- As investors evaluated JPMorgan's successful offer to acquire crisis-hit lender First Republic Bank, US stock futures remained stable and Treasuries fell in cautious trade.
- After the S&P 500 index increased by 0.8% on Friday to cap gains for the week and back-to-back months, contracts for the index saw little movement. The Nasdaq 100's tech-heavy contracts decreased somewhat. For a holiday, many important markets in Europe and Asia were closed to trading.
- First Republic Bank's stock was suspended after falling 46% in premarket trading. Before announcing that JPMorgan had won the bid to buy the lender in an urgent government-led intervention, regulators in Washington laboured into the evening on Sunday. Private rescue efforts had been unsuccessful in repairing the harm caused by bad investments and depositor runs that had troubled local institutions.
- The assets of First Republic, which total $92 billion in deposits, $173 billion in loans, $30 billion in securities, and more, will be acquired by JPMorgan. JPMorgan and the Federal Deposit Insurance, which oversaw the sale, have agreed to split any losses and gains on the company's single-family and commercial loans, the agency said in a statement early on Monday. Shares of JPMorgan increased 2.7% in premarket trading.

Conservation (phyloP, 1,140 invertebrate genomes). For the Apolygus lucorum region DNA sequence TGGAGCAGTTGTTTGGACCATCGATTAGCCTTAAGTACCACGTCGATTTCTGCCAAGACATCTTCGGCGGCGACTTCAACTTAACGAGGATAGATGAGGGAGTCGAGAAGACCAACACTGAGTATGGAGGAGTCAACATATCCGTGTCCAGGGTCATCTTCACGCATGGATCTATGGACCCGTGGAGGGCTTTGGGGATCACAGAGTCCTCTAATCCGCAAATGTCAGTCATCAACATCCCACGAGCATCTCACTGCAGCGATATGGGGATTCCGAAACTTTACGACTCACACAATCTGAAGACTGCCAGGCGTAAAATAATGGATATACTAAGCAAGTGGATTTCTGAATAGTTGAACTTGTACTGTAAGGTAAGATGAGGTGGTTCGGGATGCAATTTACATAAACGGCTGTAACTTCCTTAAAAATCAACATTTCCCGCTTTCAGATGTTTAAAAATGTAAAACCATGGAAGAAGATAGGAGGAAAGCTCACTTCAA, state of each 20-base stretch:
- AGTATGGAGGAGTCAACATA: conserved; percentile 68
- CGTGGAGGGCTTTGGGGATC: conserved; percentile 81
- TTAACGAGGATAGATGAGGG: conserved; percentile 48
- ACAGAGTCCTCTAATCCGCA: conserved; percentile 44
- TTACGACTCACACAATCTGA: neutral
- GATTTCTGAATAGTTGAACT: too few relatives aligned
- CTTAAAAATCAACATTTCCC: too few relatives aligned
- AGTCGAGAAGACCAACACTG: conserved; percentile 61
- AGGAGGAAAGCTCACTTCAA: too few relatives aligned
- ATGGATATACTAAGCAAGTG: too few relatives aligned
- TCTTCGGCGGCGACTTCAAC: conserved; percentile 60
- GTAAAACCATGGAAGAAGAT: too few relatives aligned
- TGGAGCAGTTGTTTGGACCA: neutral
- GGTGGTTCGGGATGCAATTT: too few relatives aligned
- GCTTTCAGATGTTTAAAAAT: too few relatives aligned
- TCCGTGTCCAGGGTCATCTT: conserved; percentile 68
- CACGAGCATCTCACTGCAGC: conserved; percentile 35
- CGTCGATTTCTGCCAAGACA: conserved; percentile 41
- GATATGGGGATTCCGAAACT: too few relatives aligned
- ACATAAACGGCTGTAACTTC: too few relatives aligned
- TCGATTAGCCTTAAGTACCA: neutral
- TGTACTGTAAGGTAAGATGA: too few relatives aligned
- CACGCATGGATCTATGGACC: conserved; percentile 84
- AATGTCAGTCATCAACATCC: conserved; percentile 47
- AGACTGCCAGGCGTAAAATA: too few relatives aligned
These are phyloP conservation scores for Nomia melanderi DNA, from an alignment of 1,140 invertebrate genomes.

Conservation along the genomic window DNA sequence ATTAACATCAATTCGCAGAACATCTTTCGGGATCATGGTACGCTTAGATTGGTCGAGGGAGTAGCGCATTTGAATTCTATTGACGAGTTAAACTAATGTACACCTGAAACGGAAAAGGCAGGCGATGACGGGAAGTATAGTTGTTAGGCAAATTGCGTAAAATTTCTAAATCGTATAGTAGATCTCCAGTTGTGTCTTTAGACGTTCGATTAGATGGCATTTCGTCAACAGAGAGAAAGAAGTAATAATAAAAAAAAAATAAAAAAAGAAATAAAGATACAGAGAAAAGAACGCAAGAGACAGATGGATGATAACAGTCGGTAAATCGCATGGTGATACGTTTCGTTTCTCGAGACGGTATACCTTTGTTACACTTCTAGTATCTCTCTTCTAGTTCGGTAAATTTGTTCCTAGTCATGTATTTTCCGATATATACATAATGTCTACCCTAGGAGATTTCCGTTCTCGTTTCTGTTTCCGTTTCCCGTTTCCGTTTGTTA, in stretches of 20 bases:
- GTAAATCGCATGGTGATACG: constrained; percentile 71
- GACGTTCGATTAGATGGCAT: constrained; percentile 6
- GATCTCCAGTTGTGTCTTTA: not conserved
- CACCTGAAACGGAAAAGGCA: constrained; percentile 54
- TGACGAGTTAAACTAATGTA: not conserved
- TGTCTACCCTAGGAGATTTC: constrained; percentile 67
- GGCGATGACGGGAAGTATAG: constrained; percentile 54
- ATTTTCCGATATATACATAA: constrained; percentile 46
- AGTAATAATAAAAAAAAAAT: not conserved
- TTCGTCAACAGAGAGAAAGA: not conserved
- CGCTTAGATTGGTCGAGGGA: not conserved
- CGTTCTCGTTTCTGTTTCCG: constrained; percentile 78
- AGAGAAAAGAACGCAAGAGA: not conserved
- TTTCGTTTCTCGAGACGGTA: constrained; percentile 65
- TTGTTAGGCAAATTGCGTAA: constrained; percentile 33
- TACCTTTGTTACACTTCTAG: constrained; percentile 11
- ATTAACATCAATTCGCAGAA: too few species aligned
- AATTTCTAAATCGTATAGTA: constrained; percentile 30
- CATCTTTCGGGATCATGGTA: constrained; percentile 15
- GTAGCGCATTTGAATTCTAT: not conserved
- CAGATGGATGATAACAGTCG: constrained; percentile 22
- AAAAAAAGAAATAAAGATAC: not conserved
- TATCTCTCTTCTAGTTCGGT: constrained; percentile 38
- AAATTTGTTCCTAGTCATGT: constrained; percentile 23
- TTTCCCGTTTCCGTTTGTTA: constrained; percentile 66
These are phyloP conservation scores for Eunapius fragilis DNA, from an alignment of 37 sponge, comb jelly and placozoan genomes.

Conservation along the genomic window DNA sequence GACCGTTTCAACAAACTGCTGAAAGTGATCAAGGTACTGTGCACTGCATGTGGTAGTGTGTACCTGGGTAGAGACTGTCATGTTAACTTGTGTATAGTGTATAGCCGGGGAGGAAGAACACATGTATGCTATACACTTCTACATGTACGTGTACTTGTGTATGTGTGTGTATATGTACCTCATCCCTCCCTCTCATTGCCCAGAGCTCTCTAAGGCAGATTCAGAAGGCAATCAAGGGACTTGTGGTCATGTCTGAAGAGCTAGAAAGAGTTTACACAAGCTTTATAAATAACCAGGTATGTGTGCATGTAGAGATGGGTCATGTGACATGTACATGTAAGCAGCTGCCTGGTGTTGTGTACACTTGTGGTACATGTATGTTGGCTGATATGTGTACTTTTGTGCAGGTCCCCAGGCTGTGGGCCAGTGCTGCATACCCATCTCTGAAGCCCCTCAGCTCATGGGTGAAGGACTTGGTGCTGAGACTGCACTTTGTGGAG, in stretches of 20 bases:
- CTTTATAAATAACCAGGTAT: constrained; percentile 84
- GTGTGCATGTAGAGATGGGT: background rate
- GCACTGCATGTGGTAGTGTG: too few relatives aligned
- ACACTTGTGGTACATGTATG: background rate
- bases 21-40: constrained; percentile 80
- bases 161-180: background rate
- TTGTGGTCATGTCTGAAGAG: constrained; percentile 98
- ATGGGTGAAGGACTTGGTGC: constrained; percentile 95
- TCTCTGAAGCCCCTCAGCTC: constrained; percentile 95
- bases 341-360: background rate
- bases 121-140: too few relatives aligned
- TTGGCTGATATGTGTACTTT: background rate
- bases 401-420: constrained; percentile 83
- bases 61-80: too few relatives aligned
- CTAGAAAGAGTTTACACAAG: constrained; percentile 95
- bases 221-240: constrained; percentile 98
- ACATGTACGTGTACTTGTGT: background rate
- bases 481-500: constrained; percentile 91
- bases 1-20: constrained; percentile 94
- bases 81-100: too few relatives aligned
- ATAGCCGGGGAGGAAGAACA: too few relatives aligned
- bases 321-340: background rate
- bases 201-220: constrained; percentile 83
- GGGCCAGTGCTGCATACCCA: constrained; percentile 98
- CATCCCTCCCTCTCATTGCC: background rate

- After a Friday gain, Treasury prices modestly declined. The dollar and the Australian dollar rose, while the yen fell. After a spectacular year, Bitcoin's abrupt decline sent the cryptocurrency farther lower, below $30,000.
- Both gold and oil prices decreased.
- The FDIC accepts the bid from JPMorgan for First Republic Bank.
- The ECB is still inclined to raise interest rates by 25 basis points this week.
- FDIC: In addition to assuming all of its deposits, JPMorgan agreed to purchase substantially all of First Republic Bank's assets.
- JPMorgan: We will make a payment of $10.6 bln to the FDIC on First Republic. $JPM